Protecting Cultural Objects

Networked Access to Information / The Need for Documentation Standards
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Networked Access to Information
It is one thing to create inventories, but another to develop the means by which that information can be circulated rapidly among the organizations and agencies charged with protecting cultural objects. There is a growing awareness of the importance of developing mechanisms -- political, administrative, and technical -- that will enable information about stolen and illegally exported cultural objects to be shared between organizations and nations. In 1990, delegates to the Eighth United Nations Congress on the Prevention of Crime and the Treatment of Offenders in Havana resolved to address the problem of illicit trade in cultural objects by developing an automated international network to exchange information on crimes against cultural property. The need to build an information network was also recognized by the Charter of Courmayeur, Recommendation v of which stated that

The United Nations and UNESCO, in close collaboration with ICOM [the International Council of Museums] and other interested non-governmental organizations, should encourage close co-operation between emerging initiatives in the private and public sector that are developing data bases about stolen cultural property. The feasibility of establishing a network of these data bases should be carefully explored.54

The rapid development of international electronic networks is creating channels of communication by which information about stolen or illegally exported objects could be exchanged both rapidly and economically.55 A number of projects aimed at linking other sectors of the cultural heritage community are already underway, including Network of Art Research Computer Image Systems in Europe (NARCISSE), Remote Access to Museum Archives (RAMA), and the Visual Arts Network for the Exchange of Cultural Knowledge (VAN EYCK), all of which aim to enable member institutions to exchange data and images electronically.56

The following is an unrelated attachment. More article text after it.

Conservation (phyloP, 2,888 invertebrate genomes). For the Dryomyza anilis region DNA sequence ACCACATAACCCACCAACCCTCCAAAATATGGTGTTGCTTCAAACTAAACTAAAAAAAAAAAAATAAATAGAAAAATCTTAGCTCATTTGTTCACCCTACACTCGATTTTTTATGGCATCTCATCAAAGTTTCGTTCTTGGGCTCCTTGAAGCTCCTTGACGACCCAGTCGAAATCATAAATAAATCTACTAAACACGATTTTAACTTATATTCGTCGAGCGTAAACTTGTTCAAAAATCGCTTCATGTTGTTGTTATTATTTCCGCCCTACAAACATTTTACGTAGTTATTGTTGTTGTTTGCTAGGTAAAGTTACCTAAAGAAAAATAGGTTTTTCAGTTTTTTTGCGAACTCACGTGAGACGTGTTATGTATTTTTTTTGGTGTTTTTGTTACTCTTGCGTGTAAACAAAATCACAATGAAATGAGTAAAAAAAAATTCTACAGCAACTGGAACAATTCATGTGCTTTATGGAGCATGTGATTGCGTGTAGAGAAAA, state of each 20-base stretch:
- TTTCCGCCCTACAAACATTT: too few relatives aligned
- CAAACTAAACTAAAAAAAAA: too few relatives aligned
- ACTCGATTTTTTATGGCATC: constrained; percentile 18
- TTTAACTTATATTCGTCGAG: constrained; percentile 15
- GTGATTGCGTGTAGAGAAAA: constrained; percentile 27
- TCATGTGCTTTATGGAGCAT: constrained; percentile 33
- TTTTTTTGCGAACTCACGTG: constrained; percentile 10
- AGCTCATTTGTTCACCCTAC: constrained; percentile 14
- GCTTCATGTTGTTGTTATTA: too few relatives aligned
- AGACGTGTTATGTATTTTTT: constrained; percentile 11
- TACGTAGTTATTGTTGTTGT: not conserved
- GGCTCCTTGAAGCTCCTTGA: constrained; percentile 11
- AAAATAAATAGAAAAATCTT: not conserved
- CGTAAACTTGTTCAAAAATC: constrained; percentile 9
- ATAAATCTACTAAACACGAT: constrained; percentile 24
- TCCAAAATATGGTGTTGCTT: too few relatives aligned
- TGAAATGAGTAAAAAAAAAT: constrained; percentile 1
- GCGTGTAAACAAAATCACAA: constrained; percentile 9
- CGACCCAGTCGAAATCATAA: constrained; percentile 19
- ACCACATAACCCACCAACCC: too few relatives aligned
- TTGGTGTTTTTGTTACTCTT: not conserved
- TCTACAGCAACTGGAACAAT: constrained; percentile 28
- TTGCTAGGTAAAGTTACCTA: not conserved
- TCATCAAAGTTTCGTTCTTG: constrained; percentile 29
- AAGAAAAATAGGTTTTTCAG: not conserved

The Need for Documentation Standards
The existence of digital information and computer networks to transmit information solves only one part of the data exchange problem. Data cannot be transmitted quickly or read easily without standards that render it comprehensible to both systems and people. Therefore, even though the majority of inventories and art-theft registers are now computerized, any projects to form networks that exchange information on the illicit movement of cultural objects will first need to develop the necessary information standards.

Visual documentation is of great importance to the progress of identifying and recovering stolen objects. These leaflets, produced by the Metropolitan Police (U.K.) and the Central Criminal Police of the Czech Republic, encourage members of the public to photograph their valuable art and antiques.

In the past twenty years the museum world has given a great deal of thought to the development of standards for the cataloguing of cultural objects. In 1978 Robert Chenhall and Peter Homulos provided two explanations of the museum community's increased awareness of a need for systematic documentation:57 first, that museum collections were "being used by more people in more different ways than ever before," and second, "that the widespread availability of computer technology has made it feasible to think about creating adequate records for the millions of objects stored in museums."58 Two years later, Andrew Roberts and Richard Light observed that the wish to computerize museum records had "forced curators to look critically at the information being recorded" and that, as a result, attempts were being made "to assess individual fields or categories that could be considered to make up a typical museum record and which together formed a data standard."59 A number of countries now have national documentation standards,60 and work continues on initiatives aimed at developing both regional and international standards for the documentation of aspects of the cultural heritage.61

In parallel with this work on data standards, there have been a number of initiatives to develop standardized terminology, or data values, for individual information categories. Perhaps the best known of these projects is AHIP's Art & Architecture Thesaurus (AAT). First published in 1990, the AAT is one of a number of AHIP's projects aimed at promoting consistency and compatibility among art-historical databases.62

The importance of international documentation standards in the fight against the illicit trade in cultural objects is now being recognized. For example, the U.S. delegation to the Budapest Conference of CSCE in 1994, registered its continuing concern "at the disappearance of works of art, particularly from the eastern portion of the CSCE region," and declared that "one of the greatest difficulties in stemming this tide is the lack of uniform standards of cataloguing of these cultural objects."63

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